It is also taboo to discuss death in many African cultures, which
makes funeral policies a hard sell in countries such as Uganda and
Tanzania, where savings products fare better.
They are, however, popular in countries such as Ghana and South
Africa, where elaborate funerals are a sign of respect.
Across the continent, insurance companies are innovating to tap into
the growing African market with products such as micro-insurance,
where people buy cover in small daily premiums payable on mobile
East Africa Property Summit Presentations
West Africa's Ebola outbreak is among the "most challenging" ever to strike since the disease emerged four decades ago, the WHO said Tuesday, as the suspected death toll from the virus hit 111.
Keiji Fukuda, assistant director-general of the World Health
Organization (WHO), said the agency was concerned about the spread of
the outbreak from its hub in the forests of southern Guinea.
"We have not had an Ebola outbreak in this part of Africa before,"
said Fukuda, whose agency has rushed scores of aid workers to the
region to contain the epidemic.
"This is one of the most challenging Ebola outbreaks we have ever
faced," he said.
The virus can be transmitted to humans from wild animals, and between
humans through direct contact with another's blood, faeces or sweat.
Sexual contact, or the unprotected handling of contaminated corpses,
can also lead to infection.
Investors in corrupt ‘new Africa’ repeat old errors FT Subscriber
Either memories are short or our ethical compass is faulty. Or do we
simply no longer give a damn? When Barclays refused to end its ties
with apartheid South Africa, protesting students in Britain took their
business elsewhere. In 1986 the bank changed its mind and its policy.
Three decades later Nigeria, despite being notorious for corruption,
had no difficulty raising $1bn by issuing sovereign debt. The bond was
Of course, there is no moral equivalence between the evil of apartheid
and the consequences of endemic graft in Nigeria and elsewhere in
Africa. Apartheid ruined the lives of generations and its poison
spread beyond South Africa. But corruption also ruins lives. Across
Africa billions of dollars have been misspent and diverted into
overseas bank accounts. Clinics have been left without medicines,
schools without books, villages lack electricity, roads are potholed.
Be it apartheid or corruption, potential is squandered and hopes are
So when investors buy bonds sold by sleaze-ridden governments, it is
surely as dubious as giving a bottle of whisky to a known alcoholic.
It is not against the law. But at best it is unethical and immoral,
and the giver is complicit in the consequences.
What makes the act especially questionable is that it has happened
before. Investors helped make Africa a debt junkie in a process that
began 50 years ago. It is easy to forget that independence from
colonial rule was accompanied by an optimism and a wave of lending
reminiscent of the current enthusiasm about the so-called new Africa.
Clinics have been left without medicines, schools without books –
potential is squandered and hopes are dashed
Africa’s leaders proved deeply disappointing. Foreign lenders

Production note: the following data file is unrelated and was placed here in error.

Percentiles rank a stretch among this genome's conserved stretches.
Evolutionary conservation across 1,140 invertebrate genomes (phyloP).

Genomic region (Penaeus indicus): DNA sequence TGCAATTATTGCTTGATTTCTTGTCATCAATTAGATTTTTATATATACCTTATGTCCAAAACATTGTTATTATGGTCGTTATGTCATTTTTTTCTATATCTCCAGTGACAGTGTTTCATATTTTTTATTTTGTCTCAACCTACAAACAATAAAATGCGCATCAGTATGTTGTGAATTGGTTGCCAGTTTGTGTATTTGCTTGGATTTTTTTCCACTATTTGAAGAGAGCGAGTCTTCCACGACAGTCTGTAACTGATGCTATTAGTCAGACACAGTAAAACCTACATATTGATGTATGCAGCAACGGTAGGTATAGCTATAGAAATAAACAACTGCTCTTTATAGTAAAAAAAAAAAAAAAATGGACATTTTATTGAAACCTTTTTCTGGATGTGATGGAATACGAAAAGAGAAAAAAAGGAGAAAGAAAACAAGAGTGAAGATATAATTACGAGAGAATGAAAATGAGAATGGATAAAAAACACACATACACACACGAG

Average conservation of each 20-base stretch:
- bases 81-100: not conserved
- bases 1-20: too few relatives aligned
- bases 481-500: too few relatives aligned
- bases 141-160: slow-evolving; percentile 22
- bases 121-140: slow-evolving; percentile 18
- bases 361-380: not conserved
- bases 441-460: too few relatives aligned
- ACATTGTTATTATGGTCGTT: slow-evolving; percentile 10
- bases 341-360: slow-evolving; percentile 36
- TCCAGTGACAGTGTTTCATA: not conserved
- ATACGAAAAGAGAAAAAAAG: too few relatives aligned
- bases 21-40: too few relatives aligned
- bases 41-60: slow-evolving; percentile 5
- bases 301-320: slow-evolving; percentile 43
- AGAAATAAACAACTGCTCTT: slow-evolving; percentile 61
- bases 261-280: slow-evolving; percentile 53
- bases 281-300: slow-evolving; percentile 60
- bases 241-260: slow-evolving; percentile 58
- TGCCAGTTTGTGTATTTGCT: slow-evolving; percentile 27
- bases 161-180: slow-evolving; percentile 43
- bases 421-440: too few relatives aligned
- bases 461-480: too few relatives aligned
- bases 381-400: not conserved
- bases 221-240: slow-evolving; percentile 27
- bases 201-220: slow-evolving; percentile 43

nevertheless indulged big men and their vanity projects. Grandiose
power schemes, dams that silted up and irrigation projects that failed
– few if any were viable or profitable. All were dependent on foreign
The bubble had to burst. By the early 1970s the continent was unable
to service its external debt. Arrears mounted, defaults became common.
As the crisis deepened the search for a solution became desperate.
Africa’s finance ministers spent much of their time pleading for
restructuring at meetings convened by creditors. By the 1990s, Africa
was in effect bankrupt. Even then, western governments continued to
indulge some of the most extravagant borrowers, such as President
Mobutu Sese Seko of Zaire, whom they saw as allies in a cold war in
which Africa was a theatre of conflict.
But it became clear that the debt burden was unsustainable. By the
turn of the millennium, the case for writing off the debt of some of
the poorest states was overwhelming. Nigeria, one of the
beneficiaries, decided to borrow afresh, and became one of the first
African countries to issue a sovereign bond, followed by a score of
Foreign investors have piled in, pursuing profit but avoiding
responsibility. They do not demand transparency in the award of
contracts to the projects they fund, nor do they monitor
implementation. “We are competing with China” is an oft-heard excuse
from the investors – suggesting an approach that excludes ethics but
fails to explain their conduct when they had the continent to
themselves. “Anyway,” they add, “why should Africa be singled out? Why
subject it to scrutiny not applied to other corrupt borrowers?” The
answer is that sub-Saharan Africa has long been treated as a special
case. Closer checks are a small price for a debt write-off worth
Can Kenya, for example, which is planning a $2bn bond issue, be
trusted? Two massive scams that cost the country billions, based on
bogus export claims and false invoices, have gone unpunished.
Questions are being asked about construction of a $2bn Kenyan railway,
with contracts that lack transparency. Will Nigeria’s bond be spent
wholly on rebuilding the decrepit power system as promised? Or will a
slice go the way of the $20bn the state-owned petroleum company cannot
We have been here before but no lessons have been learnt. Two things
are certain: the bond buyers will make their money on their loans,